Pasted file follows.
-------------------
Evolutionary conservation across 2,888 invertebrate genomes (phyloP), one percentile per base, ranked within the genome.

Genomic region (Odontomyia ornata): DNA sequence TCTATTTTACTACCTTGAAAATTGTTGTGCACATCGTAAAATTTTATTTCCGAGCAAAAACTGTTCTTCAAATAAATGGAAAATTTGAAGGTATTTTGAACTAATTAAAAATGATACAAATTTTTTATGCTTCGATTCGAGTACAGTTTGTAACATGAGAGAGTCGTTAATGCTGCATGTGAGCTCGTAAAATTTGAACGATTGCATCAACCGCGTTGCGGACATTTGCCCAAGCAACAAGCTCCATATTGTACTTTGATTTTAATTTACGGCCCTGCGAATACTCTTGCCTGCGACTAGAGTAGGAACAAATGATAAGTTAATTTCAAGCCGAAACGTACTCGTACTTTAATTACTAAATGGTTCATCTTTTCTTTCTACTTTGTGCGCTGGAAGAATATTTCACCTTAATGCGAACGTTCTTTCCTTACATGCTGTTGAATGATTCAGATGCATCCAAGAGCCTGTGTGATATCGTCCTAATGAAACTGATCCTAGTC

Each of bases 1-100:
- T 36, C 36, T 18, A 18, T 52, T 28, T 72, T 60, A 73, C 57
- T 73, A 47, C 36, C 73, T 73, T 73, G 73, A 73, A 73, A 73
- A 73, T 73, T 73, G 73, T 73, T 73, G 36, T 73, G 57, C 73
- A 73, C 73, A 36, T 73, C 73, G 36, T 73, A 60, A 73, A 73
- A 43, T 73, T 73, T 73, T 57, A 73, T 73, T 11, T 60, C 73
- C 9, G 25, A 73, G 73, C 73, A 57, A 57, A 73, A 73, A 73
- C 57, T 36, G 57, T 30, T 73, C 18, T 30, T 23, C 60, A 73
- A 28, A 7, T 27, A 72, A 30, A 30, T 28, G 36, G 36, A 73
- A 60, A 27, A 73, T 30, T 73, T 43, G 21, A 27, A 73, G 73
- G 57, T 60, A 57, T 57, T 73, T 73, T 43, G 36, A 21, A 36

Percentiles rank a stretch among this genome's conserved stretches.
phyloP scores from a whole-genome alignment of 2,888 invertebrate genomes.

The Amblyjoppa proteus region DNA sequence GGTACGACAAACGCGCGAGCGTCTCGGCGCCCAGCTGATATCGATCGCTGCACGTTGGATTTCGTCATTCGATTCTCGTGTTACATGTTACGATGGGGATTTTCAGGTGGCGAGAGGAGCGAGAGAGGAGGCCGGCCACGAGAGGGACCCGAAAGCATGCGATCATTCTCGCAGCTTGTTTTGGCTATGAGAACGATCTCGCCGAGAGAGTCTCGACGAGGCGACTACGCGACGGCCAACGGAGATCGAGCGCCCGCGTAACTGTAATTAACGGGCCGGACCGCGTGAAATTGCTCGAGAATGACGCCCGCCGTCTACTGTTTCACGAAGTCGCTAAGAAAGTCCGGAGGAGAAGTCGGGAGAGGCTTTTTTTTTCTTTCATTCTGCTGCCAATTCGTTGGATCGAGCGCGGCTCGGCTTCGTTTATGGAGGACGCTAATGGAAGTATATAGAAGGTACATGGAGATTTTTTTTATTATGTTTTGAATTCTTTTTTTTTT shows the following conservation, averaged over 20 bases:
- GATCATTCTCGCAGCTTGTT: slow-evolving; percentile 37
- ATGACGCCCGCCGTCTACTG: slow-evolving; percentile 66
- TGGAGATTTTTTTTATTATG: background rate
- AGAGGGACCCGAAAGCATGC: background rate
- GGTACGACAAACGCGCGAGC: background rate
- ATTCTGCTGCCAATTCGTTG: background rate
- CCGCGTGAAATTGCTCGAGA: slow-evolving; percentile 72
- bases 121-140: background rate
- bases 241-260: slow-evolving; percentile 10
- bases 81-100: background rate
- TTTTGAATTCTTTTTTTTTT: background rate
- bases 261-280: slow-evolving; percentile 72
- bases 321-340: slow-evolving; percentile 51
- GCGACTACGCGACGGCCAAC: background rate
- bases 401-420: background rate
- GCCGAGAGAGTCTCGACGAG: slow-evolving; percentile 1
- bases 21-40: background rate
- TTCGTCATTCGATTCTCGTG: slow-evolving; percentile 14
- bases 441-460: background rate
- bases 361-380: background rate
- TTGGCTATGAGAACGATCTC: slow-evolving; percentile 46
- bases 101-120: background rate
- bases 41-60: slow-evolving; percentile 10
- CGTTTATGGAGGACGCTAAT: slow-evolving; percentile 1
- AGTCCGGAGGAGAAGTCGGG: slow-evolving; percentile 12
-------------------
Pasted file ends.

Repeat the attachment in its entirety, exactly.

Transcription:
Evolutionary conservation across 2,888 invertebrate genomes (phyloP), one percentile per base, ranked within the genome.

Genomic region (Odontomyia ornata): DNA sequence TCTATTTTACTACCTTGAAAATTGTTGTGCACATCGTAAAATTTTATTTCCGAGCAAAAACTGTTCTTCAAATAAATGGAAAATTTGAAGGTATTTTGAACTAATTAAAAATGATACAAATTTTTTATGCTTCGATTCGAGTACAGTTTGTAACATGAGAGAGTCGTTAATGCTGCATGTGAGCTCGTAAAATTTGAACGATTGCATCAACCGCGTTGCGGACATTTGCCCAAGCAACAAGCTCCATATTGTACTTTGATTTTAATTTACGGCCCTGCGAATACTCTTGCCTGCGACTAGAGTAGGAACAAATGATAAGTTAATTTCAAGCCGAAACGTACTCGTACTTTAATTACTAAATGGTTCATCTTTTCTTTCTACTTTGTGCGCTGGAAGAATATTTCACCTTAATGCGAACGTTCTTTCCTTACATGCTGTTGAATGATTCAGATGCATCCAAGAGCCTGTGTGATATCGTCCTAATGAAACTGATCCTAGTC

Each of bases 1-100:
- T 36, C 36, T 18, A 18, T 52, T 28, T 72, T 60, A 73, C 57
- T 73, A 47, C 36, C 73, T 73, T 73, G 73, A 73, A 73, A 73
- A 73, T 73, T 73, G 73, T 73, T 73, G 36, T 73, G 57, C 73
- A 73, C 73, A 36, T 73, C 73, G 36, T 73, A 60, A 73, A 73
- A 43, T 73, T 73, T 73, T 57, A 73, T 73, T 11, T 60, C 73
- C 9, G 25, A 73, G 73, C 73, A 57, A 57, A 73, A 73, A 73
- C 57, T 36, G 57, T 30, T 73, C 18, T 30, T 23, C 60, A 73
- A 28, A 7, T 27, A 72, A 30, A 30, T 28, G 36, G 36, A 73
- A 60, A 27, A 73, T 30, T 73, T 43, G 21, A 27, A 73, G 73
- G 57, T 60, A 57, T 57, T 73, T 73, T 43, G 36, A 21, A 36

Percentiles rank a stretch among this genome's conserved stretches.
phyloP scores from a whole-genome alignment of 2,888 invertebrate genomes.

The Amblyjoppa proteus region DNA sequence GGTACGACAAACGCGCGAGCGTCTCGGCGCCCAGCTGATATCGATCGCTGCACGTTGGATTTCGTCATTCGATTCTCGTGTTACATGTTACGATGGGGATTTTCAGGTGGCGAGAGGAGCGAGAGAGGAGGCCGGCCACGAGAGGGACCCGAAAGCATGCGATCATTCTCGCAGCTTGTTTTGGCTATGAGAACGATCTCGCCGAGAGAGTCTCGACGAGGCGACTACGCGACGGCCAACGGAGATCGAGCGCCCGCGTAACTGTAATTAACGGGCCGGACCGCGTGAAATTGCTCGAGAATGACGCCCGCCGTCTACTGTTTCACGAAGTCGCTAAGAAAGTCCGGAGGAGAAGTCGGGAGAGGCTTTTTTTTTCTTTCATTCTGCTGCCAATTCGTTGGATCGAGCGCGGCTCGGCTTCGTTTATGGAGGACGCTAATGGAAGTATATAGAAGGTACATGGAGATTTTTTTTATTATGTTTTGAATTCTTTTTTTTTT shows the following conservation, averaged over 20 bases:
- GATCATTCTCGCAGCTTGTT: slow-evolving; percentile 37
- ATGACGCCCGCCGTCTACTG: slow-evolving; percentile 66
- TGGAGATTTTTTTTATTATG: background rate
- AGAGGGACCCGAAAGCATGC: background rate
- GGTACGACAAACGCGCGAGC: background rate
- ATTCTGCTGCCAATTCGTTG: background rate
- CCGCGTGAAATTGCTCGAGA: slow-evolving; percentile 72
- bases 121-140: background rate
- bases 241-260: slow-evolving; percentile 10
- bases 81-100: background rate
- TTTTGAATTCTTTTTTTTTT: background rate
- bases 261-280: slow-evolving; percentile 72
- bases 321-340: slow-evolving; percentile 51
- GCGACTACGCGACGGCCAAC: background rate
- bases 401-420: background rate
- GCCGAGAGAGTCTCGACGAG: slow-evolving; percentile 1
- bases 21-40: background rate
- TTCGTCATTCGATTCTCGTG: slow-evolving; percentile 14
- bases 441-460: background rate
- bases 361-380: background rate
- TTGGCTATGAGAACGATCTC: slow-evolving; percentile 46
- bases 101-120: background rate
- bases 41-60: slow-evolving; percentile 10
- CGTTTATGGAGGACGCTAAT: slow-evolving; percentile 1
- AGTCCGGAGGAGAAGTCGGG: slow-evolving; percentile 12